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S. Africa’s Young Bored by Election

May 14, 1999

JOHANNESBURG, South Africa (AP) _ Talk to 18-year-old Vuyo Knight as South Africa’s second all-race election approaches, and the word ``party″ has a whole different meaning: girls, music, drinking and drugs.

Voting? He didn’t even register.

In a campaign worlds away from the euphoria of 1994, when the first all-race election swept away apartheid and voting became an act of joyful liberation, many young South Africans are showing little enthusiasm for politics.

The contrast is even greater compared to 1976, when a generation of students launched violent uprisings in Soweto that drew world attention to the evils of apartheid and marked a turning point in the struggle against white minority rule.

``They have different heroes now,″ said Sifiso Ndlovu, who was 14 then and on the front lines. ``For us, the heroes were the present leaders of the liberation struggle. For them, the heroes are different _ like Boom Shaka, Tupac Shakur and the Spice Girls.″

Only 47.7 percent of 18- to 20-year-olds have registered, according to the Independent Electoral Commission. The next category, aged 20-30, have a 77.2 percent registration rate. The percentages are actually much lower because in calculating them, the commission excluded some 3 million people of voting age _ mainly expatriates and South Africans without updated identification documents.

No voter roll was created in 1994, but surveys say 93 percent of 18-35 year olds cast ballots then, and anecdotal evidence suggests the youngest in that category turned out in force.

Political analysts say lower turnout is most likely to benefit the governing African National Congress. The ANC is expected to sweep the June 2 election, but is striving for a two-thirds majority.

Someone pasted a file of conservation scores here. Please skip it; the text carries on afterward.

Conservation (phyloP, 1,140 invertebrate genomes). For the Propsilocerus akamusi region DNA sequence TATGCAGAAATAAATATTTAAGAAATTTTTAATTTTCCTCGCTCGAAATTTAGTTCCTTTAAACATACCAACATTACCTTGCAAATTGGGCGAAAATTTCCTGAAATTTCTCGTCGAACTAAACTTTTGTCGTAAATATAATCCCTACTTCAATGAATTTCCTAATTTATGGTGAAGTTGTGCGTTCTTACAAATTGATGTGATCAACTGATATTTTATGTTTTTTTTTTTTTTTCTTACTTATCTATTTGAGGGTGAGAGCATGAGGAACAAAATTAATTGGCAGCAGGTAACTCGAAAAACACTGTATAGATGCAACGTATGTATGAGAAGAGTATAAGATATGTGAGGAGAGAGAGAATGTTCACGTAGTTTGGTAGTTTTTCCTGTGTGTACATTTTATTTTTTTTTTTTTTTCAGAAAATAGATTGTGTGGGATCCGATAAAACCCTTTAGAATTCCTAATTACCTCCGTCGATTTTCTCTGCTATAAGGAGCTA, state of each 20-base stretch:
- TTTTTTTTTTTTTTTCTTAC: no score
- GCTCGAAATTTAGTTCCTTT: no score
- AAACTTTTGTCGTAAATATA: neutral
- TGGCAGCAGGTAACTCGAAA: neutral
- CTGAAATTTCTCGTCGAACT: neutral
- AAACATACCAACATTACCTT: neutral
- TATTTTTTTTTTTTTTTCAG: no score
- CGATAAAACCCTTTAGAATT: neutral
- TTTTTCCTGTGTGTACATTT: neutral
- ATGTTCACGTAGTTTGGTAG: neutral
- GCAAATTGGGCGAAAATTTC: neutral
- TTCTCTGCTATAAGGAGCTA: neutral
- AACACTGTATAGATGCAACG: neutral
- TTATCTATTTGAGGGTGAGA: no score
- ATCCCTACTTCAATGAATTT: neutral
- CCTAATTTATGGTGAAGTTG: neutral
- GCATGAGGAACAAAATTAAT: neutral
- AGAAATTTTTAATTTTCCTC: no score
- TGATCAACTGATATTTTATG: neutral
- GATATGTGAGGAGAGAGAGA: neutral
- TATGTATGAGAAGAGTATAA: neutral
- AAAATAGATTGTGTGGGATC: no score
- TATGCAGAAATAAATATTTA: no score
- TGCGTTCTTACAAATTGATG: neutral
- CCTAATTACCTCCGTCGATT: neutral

The trend has observers worried.

``What appears to be a significant drop in turnout among youth is indeed troubling for a fledgling democracy,″ the Electoral Institute of South Africa said in a report.

Knight boasts he’d be ready to ``take up an AK-47″ if whites returned to power. But now, he is focusing on his dreams: a townhouse, Range Rover and high-paying job.

``You know why the majority don’t vote? They just don’t care,″ said Knight, a vocational school student. His friends are worried about other things, like partying, girls and guns.

``My mom tells me when I go out to party, `Don’t get shot,′ and `Do you have condoms?′ ″ says Knight, sitting at a food court at the Carleton Center mall, a popular hangout in the overwhelmingly black central business district.

Many young people, of course, remain committed. They are found in party youth wings, campaign rallies and campuses, like the University of Witwatersrand, where 23-year-old Tumelo Tshabalala is studying chemistry.

``Democracy should be a way of life,″ he said. ``Voting tomorrow won’t correct the legacy of oppression, but people should be involved in democracy.″

Young voter apathy appears to cut across all races. Like their parents, many young whites feel they have less of a stake in the country now that it is being run by the African National Congress and the emphasis is on giving opportunity to blacks.

``I just thought it was a waste of time to register,″ said Jason Geldmacher, 19, whose family is thinking about joining the white flight to Australia. ``I don’t even like this country.″

Apathy alone is not to blame.

Confusion about where and how to register took its toll, along with the scheduling of registration periods during school exams and vacations. Some fault the lack of voter education, crucial in a brand-new democracy, where tens of millions of people never voted before 1994.

But Julie Ballington, a researcher at the Electoral Institute of South Africa says apathy is strong among young blacks who have little memory of apartheid. They grow easily disillusioned while the grim daily truths of poverty, constant crime, joblessness and lack of decent housing dominate the landscape. They lack the patience for improvements of their elders, who saw people like President Nelson Mandela spend decades in jail for their beliefs.

``We don’t need to fight. We’ve got everything we need,″ said Benny Khumalo, 18, sitting with his friend Knight in front of Baby Jake’s Diner.

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